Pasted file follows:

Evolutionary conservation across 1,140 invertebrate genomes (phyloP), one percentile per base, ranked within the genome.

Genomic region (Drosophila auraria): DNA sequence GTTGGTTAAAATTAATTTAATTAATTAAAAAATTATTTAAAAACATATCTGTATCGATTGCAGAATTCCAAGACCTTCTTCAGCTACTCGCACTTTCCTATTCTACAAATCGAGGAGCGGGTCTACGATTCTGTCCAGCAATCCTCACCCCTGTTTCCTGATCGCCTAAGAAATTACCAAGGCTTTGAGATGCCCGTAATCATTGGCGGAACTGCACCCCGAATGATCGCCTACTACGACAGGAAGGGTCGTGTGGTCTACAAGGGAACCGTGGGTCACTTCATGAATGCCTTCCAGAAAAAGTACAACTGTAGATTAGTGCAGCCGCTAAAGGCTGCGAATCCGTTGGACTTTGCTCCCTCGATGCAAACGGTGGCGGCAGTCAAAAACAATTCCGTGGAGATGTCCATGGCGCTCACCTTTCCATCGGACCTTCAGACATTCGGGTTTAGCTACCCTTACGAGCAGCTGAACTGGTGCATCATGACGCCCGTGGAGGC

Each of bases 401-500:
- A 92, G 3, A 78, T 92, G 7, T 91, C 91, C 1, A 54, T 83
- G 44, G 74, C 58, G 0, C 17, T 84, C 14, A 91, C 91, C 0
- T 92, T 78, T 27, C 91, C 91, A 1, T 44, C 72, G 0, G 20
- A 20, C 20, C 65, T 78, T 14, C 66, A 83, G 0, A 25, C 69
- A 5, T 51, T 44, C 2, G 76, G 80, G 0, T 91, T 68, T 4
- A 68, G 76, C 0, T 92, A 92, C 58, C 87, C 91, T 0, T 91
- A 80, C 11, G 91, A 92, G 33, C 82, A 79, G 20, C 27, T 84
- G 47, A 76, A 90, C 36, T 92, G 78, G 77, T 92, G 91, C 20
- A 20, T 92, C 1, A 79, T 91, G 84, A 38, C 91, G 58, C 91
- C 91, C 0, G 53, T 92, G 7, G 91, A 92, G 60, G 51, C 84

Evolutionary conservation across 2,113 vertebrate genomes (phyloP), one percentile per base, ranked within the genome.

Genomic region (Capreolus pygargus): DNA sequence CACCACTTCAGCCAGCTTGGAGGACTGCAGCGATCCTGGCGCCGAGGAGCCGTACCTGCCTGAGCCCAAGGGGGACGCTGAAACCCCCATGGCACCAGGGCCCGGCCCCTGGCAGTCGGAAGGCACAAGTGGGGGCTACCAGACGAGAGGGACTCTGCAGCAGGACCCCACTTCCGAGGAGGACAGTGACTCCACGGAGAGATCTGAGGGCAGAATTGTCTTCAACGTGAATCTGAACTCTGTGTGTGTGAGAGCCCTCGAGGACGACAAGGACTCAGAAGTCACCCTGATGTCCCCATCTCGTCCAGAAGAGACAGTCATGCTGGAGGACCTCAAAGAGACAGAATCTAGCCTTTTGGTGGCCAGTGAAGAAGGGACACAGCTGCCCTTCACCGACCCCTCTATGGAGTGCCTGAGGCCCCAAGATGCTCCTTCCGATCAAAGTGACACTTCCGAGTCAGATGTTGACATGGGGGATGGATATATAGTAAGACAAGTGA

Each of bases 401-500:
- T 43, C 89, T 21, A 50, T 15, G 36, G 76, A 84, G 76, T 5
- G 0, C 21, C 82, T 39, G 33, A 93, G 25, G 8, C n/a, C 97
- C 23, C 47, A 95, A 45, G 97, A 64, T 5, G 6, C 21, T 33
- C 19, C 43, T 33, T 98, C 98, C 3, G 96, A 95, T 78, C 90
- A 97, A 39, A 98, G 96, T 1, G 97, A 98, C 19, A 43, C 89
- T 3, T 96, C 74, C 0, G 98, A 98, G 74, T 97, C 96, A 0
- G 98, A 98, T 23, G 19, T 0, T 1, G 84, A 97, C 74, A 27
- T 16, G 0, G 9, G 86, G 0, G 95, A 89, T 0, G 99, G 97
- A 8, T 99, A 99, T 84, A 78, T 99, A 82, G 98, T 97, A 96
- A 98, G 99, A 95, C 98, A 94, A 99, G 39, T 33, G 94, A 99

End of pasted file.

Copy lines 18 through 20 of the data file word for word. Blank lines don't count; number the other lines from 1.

- G 0, C 21, C 82, T 39, G 33, A 93, G 25, G 8, C n/a, C 97
- C 23, C 47, A 95, A 45, G 97, A 64, T 5, G 6, C 21, T 33
- C 19, C 43, T 33, T 98, C 98, C 3, G 96, A 95, T 78, C 90